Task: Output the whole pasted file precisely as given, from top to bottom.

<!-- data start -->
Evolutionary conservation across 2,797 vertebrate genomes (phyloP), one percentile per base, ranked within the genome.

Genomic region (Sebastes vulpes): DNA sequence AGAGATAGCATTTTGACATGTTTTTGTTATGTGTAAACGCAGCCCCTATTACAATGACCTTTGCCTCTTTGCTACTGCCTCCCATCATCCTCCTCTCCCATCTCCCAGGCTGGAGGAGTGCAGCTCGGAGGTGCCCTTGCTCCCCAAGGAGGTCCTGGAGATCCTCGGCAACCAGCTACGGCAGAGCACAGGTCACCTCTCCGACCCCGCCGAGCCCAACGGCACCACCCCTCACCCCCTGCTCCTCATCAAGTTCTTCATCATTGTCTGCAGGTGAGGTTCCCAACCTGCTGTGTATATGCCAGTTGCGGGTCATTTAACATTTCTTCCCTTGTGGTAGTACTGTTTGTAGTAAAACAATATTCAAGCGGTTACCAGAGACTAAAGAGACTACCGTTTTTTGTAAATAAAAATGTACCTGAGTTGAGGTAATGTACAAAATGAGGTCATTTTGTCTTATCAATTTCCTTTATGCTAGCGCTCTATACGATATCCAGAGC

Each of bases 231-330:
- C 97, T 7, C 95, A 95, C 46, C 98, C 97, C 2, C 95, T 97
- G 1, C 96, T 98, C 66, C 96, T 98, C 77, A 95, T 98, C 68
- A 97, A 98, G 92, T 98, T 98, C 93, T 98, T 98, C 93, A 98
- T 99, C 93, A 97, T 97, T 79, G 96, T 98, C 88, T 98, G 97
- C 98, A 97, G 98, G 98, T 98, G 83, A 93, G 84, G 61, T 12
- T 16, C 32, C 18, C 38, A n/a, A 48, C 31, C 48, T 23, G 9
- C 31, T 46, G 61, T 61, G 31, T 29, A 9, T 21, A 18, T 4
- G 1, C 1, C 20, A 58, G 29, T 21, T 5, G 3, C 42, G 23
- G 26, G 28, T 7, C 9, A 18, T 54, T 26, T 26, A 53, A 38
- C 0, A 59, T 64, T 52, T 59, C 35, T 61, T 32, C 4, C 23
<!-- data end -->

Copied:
Evolutionary conservation across 2,797 vertebrate genomes (phyloP), one percentile per base, ranked within the genome.

Genomic region (Sebastes vulpes): DNA sequence AGAGATAGCATTTTGACATGTTTTTGTTATGTGTAAACGCAGCCCCTATTACAATGACCTTTGCCTCTTTGCTACTGCCTCCCATCATCCTCCTCTCCCATCTCCCAGGCTGGAGGAGTGCAGCTCGGAGGTGCCCTTGCTCCCCAAGGAGGTCCTGGAGATCCTCGGCAACCAGCTACGGCAGAGCACAGGTCACCTCTCCGACCCCGCCGAGCCCAACGGCACCACCCCTCACCCCCTGCTCCTCATCAAGTTCTTCATCATTGTCTGCAGGTGAGGTTCCCAACCTGCTGTGTATATGCCAGTTGCGGGTCATTTAACATTTCTTCCCTTGTGGTAGTACTGTTTGTAGTAAAACAATATTCAAGCGGTTACCAGAGACTAAAGAGACTACCGTTTTTTGTAAATAAAAATGTACCTGAGTTGAGGTAATGTACAAAATGAGGTCATTTTGTCTTATCAATTTCCTTTATGCTAGCGCTCTATACGATATCCAGAGC

Each of bases 231-330:
- C 97, T 7, C 95, A 95, C 46, C 98, C 97, C 2, C 95, T 97
- G 1, C 96, T 98, C 66, C 96, T 98, C 77, A 95, T 98, C 68
- A 97, A 98, G 92, T 98, T 98, C 93, T 98, T 98, C 93, A 98
- T 99, C 93, A 97, T 97, T 79, G 96, T 98, C 88, T 98, G 97
- C 98, A 97, G 98, G 98, T 98, G 83, A 93, G 84, G 61, T 12
- T 16, C 32, C 18, C 38, A n/a, A 48, C 31, C 48, T 23, G 9
- C 31, T 46, G 61, T 61, G 31, T 29, A 9, T 21, A 18, T 4
- G 1, C 1, C 20, A 58, G 29, T 21, T 5, G 3, C 42, G 23
- G 26, G 28, T 7, C 9, A 18, T 54, T 26, T 26, A 53, A 38
- C 0, A 59, T 64, T 52, T 59, C 35, T 61, T 32, C 4, C 23